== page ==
This excellent introduction to the many diverse yet related American Indian worldviews will be a welcome resource for teachers of introductory courses in Native American Studies or philosophy of religion, as well as laypersons with an interest in native cultures.
Native Americans and Canadians are largely romanticised or sidelined figures in modern society. Their spirituality has been appropriated on a relatively large scale by Europeans and non-Native Americans, with little concern for the diversity of Native American opinions. Suzanne Owen offers an insight into appropriation that will bring a new understanding and perspective to these debates.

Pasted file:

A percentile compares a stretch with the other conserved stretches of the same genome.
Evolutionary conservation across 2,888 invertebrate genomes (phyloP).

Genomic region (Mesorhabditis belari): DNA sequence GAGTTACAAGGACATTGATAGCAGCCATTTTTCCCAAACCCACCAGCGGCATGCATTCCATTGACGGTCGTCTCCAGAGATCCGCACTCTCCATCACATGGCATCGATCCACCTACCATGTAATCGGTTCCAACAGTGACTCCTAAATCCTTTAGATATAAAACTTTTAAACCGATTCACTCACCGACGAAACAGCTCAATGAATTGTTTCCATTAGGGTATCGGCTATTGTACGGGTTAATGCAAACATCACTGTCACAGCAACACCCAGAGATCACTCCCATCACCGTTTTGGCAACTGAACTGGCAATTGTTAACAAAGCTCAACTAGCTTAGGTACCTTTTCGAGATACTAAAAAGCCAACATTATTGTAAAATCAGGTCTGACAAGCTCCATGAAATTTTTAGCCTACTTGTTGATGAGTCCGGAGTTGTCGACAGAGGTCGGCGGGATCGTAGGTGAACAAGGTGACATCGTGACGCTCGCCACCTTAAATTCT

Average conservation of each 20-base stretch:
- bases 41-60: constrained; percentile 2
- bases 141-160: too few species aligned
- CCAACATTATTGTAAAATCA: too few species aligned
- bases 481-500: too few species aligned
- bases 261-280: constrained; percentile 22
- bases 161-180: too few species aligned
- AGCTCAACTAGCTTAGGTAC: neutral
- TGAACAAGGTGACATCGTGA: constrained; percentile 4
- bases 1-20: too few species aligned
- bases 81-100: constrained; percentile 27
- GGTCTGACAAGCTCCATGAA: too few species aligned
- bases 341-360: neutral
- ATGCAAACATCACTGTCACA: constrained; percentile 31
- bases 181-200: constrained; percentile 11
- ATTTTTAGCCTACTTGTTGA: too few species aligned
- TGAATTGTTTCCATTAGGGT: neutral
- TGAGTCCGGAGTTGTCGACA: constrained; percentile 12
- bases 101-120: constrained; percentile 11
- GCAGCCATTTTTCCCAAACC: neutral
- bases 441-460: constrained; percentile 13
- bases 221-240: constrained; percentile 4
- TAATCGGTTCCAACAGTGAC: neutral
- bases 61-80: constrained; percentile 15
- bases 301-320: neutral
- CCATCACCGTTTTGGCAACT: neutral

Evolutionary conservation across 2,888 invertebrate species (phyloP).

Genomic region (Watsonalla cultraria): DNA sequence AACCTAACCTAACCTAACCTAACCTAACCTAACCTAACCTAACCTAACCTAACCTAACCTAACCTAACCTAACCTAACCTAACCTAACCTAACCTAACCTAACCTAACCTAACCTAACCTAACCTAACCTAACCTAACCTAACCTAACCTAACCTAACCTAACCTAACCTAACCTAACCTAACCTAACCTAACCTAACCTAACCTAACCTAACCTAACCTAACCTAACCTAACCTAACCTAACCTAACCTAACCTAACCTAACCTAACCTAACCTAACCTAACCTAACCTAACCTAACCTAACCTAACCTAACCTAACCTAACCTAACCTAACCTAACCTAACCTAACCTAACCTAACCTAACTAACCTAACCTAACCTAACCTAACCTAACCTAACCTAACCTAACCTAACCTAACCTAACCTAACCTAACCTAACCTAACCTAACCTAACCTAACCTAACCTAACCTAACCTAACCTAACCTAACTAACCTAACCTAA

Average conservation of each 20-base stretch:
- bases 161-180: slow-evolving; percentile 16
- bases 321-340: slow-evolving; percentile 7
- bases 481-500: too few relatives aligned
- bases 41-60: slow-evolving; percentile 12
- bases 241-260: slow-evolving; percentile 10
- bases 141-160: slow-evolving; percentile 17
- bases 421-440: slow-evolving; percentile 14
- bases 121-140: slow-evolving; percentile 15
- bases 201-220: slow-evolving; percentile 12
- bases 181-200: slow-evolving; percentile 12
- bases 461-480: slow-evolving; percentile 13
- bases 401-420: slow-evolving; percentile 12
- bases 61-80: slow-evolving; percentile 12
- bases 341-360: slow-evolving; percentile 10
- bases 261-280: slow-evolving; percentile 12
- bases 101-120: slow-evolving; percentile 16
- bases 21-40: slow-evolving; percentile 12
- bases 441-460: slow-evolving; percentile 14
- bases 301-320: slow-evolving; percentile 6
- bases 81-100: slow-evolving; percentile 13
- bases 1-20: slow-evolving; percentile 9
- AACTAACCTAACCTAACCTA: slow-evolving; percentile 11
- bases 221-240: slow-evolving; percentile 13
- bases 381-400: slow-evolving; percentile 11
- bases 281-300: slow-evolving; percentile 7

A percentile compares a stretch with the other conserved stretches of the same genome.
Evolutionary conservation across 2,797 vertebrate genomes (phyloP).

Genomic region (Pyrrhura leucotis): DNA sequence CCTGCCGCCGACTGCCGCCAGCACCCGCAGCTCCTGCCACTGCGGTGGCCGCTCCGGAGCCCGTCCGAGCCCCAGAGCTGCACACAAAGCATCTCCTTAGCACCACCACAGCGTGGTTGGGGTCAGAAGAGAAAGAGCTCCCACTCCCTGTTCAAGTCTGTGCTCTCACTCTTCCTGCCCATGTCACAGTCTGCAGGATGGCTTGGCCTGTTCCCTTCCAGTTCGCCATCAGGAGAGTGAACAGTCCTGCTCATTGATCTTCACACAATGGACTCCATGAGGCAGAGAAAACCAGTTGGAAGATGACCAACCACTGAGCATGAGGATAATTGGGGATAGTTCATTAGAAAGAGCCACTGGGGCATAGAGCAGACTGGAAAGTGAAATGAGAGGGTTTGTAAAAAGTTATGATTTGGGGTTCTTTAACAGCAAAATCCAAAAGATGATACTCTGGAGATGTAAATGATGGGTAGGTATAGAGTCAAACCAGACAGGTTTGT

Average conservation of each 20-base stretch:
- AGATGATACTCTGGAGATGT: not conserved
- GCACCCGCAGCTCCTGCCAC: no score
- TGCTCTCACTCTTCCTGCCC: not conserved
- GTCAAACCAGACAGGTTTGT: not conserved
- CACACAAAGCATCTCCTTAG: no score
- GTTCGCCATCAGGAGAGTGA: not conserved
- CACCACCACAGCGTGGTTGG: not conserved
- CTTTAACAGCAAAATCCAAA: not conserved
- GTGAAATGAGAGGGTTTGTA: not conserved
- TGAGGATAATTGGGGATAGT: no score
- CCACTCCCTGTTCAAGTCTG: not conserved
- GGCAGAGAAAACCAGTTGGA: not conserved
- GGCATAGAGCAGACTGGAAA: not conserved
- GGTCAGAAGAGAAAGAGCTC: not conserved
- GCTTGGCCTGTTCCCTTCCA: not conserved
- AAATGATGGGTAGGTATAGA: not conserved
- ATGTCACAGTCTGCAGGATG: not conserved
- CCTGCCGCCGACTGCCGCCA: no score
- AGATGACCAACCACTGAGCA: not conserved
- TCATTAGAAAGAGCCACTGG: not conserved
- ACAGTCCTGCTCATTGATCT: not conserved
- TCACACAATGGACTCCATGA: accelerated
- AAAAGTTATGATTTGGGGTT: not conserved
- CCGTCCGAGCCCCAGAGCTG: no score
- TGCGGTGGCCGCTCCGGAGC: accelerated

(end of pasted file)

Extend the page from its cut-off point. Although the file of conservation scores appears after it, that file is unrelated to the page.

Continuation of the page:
This collection of essays and stories, many of which first appeared in Parabola magazine, range from descriptions of traditional Native American lifestyles and sacred rituals to startlingly apt prophesies of the coming of Europeans and descriptions of the struggle to live the traditional Native teachings in a world that has gone in a very different direction.
The first edition of this historical and philosophical work was written as a text for the first course in Native philosophy ever offered by a philosophy department at a Canadian university. This revised edition, based on more than twenty-five years of research through the Native Philosophy Project and funded in part by the Rockefeller Foundation, is expanded to include extensive discussion of Native American philosophy and culture in the United States as well as Canada.